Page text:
Extraordinary times call for extraordinary measures. We are facing a global pandemic,
a climate catastrophe, an imminent recession, and possibly depression. The health
of the most vulnerable and all of humanity is at stake. Yet there is nothing new,
extraordinary, or unprecedented about racism, xenophobia, and discrimination. The
killing of Mr George Floyd, on the back of numerous other deaths of Black Americans
at the hands of the police,
and the two–four times increased mortality risk from COVID-19 for minority ethnic
have brought to light social and structural injustices that have existed for centuries
and are derived from the same intersecting systems of oppression.
When a single act of violence is captured and amplified on social media, much like
the televised US civil rights protests of the 1960s, it brings police brutality into
the consciousness of people across the world. It elicits a visceral response, and
humanity joins together in condemning racism.
However, police homicides are a daily occurrence in parts of the world,
and the people who die are usually poor, young men from othered groups. When it comes
to violence, race and gender intersect. This means that Black and minoritised women
are at higher risk of sexual and intimate partner violence,
and Black trans women are over-represented in hate crime murders.
Society is built on racial hierarchies, established through colonisation, that pervade
structures, histories, politics, and, ultimately, minds. Overt acts of violence are
surface-level symptoms of structural and cultural forms of racism that extend far
deeper. Under this lies a pyramid of abuse, marginalisation, and injustice that exists
in every society.
The forms of discrimination and the targets might vary: in some societies they are
based on race or ethnicity; in others, colour, caste, religious beliefs, Indigeneity
or someone's migratory status. However, the underlying oppression that caused these
injustices to occur are largely similar. Racism and xenophobia are about division
and control, and ultimately power. Together they constitute a structural form of violence
that results, at the extreme, in innocent people being murdered.
The COVID-19 outbreak has uncovered a crisis in our social and political fabric extending
beyond the outbreak itself: an uncomfortable propensity towards racism, xenophobia,
and intolerance exacerbated by transnational health challenges and national politics.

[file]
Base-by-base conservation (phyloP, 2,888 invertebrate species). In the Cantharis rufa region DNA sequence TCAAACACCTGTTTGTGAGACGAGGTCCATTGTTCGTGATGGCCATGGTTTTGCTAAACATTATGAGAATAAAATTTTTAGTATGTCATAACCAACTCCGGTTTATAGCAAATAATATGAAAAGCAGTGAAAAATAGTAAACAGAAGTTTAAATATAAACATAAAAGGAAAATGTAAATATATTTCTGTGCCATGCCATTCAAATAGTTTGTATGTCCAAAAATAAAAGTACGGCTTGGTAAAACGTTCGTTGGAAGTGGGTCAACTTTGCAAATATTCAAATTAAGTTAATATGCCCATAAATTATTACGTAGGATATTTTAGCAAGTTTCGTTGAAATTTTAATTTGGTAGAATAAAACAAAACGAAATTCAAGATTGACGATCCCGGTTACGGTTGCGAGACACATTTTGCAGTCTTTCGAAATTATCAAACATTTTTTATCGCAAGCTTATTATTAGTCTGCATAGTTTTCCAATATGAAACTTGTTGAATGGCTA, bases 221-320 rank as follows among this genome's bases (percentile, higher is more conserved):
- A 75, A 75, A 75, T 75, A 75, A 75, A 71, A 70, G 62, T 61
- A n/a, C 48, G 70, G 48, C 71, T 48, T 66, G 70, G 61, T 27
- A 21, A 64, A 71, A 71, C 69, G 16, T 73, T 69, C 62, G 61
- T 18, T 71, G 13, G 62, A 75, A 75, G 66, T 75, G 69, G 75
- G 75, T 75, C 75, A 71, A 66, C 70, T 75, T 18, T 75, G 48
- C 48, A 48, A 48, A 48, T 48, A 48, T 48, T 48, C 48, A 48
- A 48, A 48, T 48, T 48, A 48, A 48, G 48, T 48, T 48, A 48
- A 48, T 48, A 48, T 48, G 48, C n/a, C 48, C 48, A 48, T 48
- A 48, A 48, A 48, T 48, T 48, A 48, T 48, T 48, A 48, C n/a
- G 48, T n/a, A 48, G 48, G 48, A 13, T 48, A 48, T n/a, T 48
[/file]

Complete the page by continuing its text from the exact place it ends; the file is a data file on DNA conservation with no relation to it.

Internationally, we have witnessed the vilification of particular nationalities, with
overt forms of sinophobia.
Politically, xenophobia has been weaponised to enforce border controls against particular
nationalities and undermine migrant rights.
In the UK, minoritised ethnic groups are more likely to contract a severe acute respiratory
syndrome coronavirus 2 (SARS-CoV-2) infection and, subsequently, face a higher risk
of a severe form of illness.
Why is this? People from minoritised ethnic groups are more likely to work as key
workers in frontline jobs that expose them to SARS-CoV-2, and are more likely to live
in overcrowded accommodation, meaning social distancing is not an option.
They are then more likely to have barriers to accessing health services, meaning that
they present late in a worse condition, and with a higher probability of underlying
illnesses that put them at greater risk of death. In some cases, the existence of
these comorbidities lowers the chances for intubation and ventilation, resulting in
a double burden of being more prone to be severely unwell and less likely to receive
Beyond these proximal causes of ill health lie racism and structural forms of discrimination.
Marginalised groups are disadvantaged in all the social determinants of health. However,
racism is more than this, it is a fundamental cause of ill health.
At all socioeconomic levels, people of colour have poorer health outcomes.
Racism cumulates over the lifecourse, leading to activation of stress responses and
hormonal adaptations, increasing the risk of non-communicable diseases and biological
This trauma is also transmitted intergenerationally and affects the offspring of those
initially affected through complex biopsychosocial pathways.
The root of these so-called biological causes is racism, not race itself.
Society is unwell. The symptoms—racialised violence, and excess morbidity and mortality
in minority ethnic populations—reflect the cause: an unjust and unequal society. Scientists
and doctors, by remaining technocratic and apolitical, are complicit in perpetuating
discrimination. As a health community, we must do more than simply describing inequities
in silos, we must act to dismantle systems that perpetuate the multiple intersecting
and compounding systems of oppression that give rise to such inequities and injustices.
To this end, we are producing a series of academic papers to centre the complex challenges
of racism and xenophobia in the health discourse. We are working with a diverse team
of academics and activists globally to highlight injustices, identify solutions, and
enact change. Alongside this, we are launching the Race & Health movement, a multi-disciplinary
community of practice that will continue beyond the social media. Our vision is to
provide a catalyst in tackling the adverse health effects of racism, xenophobia, and
discrimination. Academic outputs on their own are irrelevant. We must use the evidence
to advocate for change and improvements in health. In this spirit, we are launching
a global consultation, asking: what should we do, and how should we do it?
Racism kills, and this is a public health crisis we can no longer ignore. As a health
community, where were we? As the hashtags disappear and we start to emerge from the
pandemic, even in ordinary times, we need extraordinary measures.